To get in on the pre-release fun, head over to Mozilla’s new channels page and download the channel of your choice (note that, because this is the beginning of the first cycle, there currently is no beta release).
Firefox has long had the concept of release “channels,” though they did not work exactly like what Google Chrome users are accustomed to until now. From here on out Mozilla is patterning its development releases after the model pioneered by Chrome. The chief difference from the old model is that Aurora and its ilk will not require freezes on the mozilla-central repository.
In other words, like Chrome, the nightly channel might be at Firefox 7, while the Aurora channel might still be at Firefox 6, the beta channel at Firefox 5 and so on. Aurora, the new channel in the mix, is designed to bridge the wild-west bugginess of the nightly channel and the much more stable beta channel.
There two possible gotchas for users who want to try out the Aurora or beta channels. The first is add-ons; it’s unlikely that most add-ons will stay up to date with the earlier builds found in Aurora. In my testing, Ad Block Plus was the only add-on out of the seven I use that worked with Aurora. While it won’t guarantee that your add-ons work, you can install the Nightly Tester Tools add-on to override the version check.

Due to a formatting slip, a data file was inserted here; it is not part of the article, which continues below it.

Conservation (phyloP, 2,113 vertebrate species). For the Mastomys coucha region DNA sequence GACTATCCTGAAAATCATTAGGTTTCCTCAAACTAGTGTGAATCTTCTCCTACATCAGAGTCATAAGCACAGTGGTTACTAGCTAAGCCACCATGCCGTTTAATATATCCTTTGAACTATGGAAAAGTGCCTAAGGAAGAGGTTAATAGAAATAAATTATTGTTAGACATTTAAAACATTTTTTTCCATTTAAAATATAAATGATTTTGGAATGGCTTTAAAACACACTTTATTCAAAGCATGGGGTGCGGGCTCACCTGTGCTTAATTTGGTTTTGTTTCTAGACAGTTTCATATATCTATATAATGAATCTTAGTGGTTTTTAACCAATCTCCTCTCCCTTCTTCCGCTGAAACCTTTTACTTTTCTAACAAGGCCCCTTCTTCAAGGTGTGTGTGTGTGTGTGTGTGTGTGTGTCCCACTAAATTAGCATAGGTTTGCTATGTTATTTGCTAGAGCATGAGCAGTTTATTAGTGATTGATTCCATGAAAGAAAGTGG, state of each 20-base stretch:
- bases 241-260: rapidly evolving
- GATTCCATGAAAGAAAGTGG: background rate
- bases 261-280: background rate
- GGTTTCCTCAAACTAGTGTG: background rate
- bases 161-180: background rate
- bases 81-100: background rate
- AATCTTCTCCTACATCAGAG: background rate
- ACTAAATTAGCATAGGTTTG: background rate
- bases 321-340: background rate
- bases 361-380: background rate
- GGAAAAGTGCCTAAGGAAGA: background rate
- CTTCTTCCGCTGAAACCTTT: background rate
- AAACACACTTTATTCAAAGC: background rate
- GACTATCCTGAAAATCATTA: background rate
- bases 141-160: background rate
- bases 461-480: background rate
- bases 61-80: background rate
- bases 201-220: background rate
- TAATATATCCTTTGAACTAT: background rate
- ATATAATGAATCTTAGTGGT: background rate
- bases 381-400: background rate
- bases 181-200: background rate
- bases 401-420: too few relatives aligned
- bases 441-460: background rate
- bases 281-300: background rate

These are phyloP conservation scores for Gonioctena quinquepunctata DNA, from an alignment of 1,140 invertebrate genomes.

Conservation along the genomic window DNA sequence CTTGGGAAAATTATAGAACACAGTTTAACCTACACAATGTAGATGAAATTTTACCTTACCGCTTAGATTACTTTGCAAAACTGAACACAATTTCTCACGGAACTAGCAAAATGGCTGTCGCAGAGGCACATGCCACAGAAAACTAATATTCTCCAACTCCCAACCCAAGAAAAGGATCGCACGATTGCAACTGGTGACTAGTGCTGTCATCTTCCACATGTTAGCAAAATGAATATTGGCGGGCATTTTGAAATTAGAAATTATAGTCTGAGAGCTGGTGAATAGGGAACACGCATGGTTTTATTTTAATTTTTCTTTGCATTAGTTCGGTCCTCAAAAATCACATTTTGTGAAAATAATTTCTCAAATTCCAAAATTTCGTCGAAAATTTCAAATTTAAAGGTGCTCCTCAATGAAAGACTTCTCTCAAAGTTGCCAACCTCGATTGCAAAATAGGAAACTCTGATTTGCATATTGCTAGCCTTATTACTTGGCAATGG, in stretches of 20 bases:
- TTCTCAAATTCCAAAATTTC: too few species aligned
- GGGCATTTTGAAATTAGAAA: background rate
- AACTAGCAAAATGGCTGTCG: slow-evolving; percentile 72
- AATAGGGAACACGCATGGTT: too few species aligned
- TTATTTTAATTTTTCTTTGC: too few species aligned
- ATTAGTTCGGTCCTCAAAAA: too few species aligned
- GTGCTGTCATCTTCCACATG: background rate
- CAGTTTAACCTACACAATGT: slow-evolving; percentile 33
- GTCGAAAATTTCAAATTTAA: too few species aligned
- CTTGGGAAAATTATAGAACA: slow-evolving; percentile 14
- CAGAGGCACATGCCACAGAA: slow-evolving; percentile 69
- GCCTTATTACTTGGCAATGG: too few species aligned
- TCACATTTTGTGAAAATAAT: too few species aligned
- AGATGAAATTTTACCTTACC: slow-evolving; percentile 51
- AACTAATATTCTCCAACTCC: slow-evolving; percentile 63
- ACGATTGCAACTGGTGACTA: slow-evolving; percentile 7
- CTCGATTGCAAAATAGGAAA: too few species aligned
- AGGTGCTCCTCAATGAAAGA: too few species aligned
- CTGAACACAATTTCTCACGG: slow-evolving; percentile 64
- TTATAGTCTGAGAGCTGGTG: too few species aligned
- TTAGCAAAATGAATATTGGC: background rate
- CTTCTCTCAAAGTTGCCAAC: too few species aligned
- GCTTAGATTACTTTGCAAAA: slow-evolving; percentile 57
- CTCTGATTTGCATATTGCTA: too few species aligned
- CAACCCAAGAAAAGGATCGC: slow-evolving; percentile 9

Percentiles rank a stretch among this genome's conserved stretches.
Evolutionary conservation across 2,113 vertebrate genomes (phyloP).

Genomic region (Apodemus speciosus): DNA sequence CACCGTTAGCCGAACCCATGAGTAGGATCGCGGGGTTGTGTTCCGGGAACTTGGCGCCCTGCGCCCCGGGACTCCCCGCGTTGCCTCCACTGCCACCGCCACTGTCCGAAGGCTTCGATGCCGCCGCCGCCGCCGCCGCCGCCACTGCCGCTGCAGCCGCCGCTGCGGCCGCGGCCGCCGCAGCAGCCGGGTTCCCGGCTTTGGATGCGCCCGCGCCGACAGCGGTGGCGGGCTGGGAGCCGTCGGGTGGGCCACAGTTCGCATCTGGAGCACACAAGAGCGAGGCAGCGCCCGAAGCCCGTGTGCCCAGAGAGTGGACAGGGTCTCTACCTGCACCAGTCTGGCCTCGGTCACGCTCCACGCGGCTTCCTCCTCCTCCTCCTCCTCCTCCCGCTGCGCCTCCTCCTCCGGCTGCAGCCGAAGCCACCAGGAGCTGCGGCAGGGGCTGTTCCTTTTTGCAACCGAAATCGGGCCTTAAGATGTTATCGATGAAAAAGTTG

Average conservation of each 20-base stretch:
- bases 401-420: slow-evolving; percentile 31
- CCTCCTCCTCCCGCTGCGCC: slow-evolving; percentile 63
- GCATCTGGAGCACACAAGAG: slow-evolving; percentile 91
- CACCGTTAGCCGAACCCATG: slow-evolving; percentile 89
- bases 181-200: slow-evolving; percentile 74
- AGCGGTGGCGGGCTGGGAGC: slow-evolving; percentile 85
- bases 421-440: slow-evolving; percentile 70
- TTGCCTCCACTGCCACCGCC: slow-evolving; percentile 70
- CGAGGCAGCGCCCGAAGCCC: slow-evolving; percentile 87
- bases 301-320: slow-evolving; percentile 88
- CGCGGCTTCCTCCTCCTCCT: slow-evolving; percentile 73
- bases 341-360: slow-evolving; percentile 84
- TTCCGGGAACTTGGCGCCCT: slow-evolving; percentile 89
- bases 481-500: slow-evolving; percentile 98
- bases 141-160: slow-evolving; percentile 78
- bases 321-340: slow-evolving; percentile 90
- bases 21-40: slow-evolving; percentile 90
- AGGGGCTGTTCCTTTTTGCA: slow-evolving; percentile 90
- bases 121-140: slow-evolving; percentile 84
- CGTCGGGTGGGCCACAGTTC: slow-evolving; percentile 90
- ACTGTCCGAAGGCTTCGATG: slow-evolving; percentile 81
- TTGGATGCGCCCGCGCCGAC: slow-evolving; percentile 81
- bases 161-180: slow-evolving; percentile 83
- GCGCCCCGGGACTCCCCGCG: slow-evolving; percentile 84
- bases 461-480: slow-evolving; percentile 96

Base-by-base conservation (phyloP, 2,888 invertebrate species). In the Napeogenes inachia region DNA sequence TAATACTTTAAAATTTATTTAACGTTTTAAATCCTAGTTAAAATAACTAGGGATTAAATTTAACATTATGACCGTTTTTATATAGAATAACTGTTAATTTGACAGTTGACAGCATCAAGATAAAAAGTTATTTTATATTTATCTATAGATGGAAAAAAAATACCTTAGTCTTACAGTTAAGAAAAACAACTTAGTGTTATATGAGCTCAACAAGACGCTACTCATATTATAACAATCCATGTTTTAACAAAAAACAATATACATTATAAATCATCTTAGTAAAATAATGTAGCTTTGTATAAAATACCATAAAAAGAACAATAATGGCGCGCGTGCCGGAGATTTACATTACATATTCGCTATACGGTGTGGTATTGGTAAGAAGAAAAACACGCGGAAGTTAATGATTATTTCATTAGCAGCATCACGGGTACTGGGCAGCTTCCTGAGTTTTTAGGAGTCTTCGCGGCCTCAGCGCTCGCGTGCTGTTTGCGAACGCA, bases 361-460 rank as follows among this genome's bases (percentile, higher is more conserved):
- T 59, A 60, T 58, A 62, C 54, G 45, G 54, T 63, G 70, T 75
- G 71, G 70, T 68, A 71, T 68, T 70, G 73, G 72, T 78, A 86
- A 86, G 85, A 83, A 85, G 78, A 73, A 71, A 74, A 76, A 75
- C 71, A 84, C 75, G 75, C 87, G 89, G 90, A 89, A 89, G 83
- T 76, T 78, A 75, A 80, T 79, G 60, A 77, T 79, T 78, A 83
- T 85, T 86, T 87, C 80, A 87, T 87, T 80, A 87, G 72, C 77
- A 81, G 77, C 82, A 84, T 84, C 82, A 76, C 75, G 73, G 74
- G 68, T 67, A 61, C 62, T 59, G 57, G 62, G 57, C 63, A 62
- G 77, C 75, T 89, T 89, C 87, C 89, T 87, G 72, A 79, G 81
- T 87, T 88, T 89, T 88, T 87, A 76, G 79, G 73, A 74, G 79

The other, and possibly more serious gotcha is that all the channels, by default, will use the same Firefox profile, which means that there might be profile issues if you are regularly switching between a stable Firefox release and Aurora builds.
Fortunately, you can configure Aurora to use a different profile. All you need to do is grab the Firefox Profile Manager and follow the instructions for creating a new profile. Then copy all the info from your default profile into the new one. The next time you start Aurora it will ask which profile you’d like to use. Just pick the newly created profile and you’re done. Now you don’t need to worry about Aurora rendering your profile folder incompatible with other Firefox channels.
Like Chrome, Mozilla plans to update each channel roughly every six weeks. In the case of Aurora, Mozilla will do a bit of quality assurance testing before pushing out new release, but expect Aurora builds to be rougher around the edges than what you might be used to with beta releases. Still, if you’re looking for the latest in new Firefox features and emerging web standards support, Aurora is looking like the channel of choice.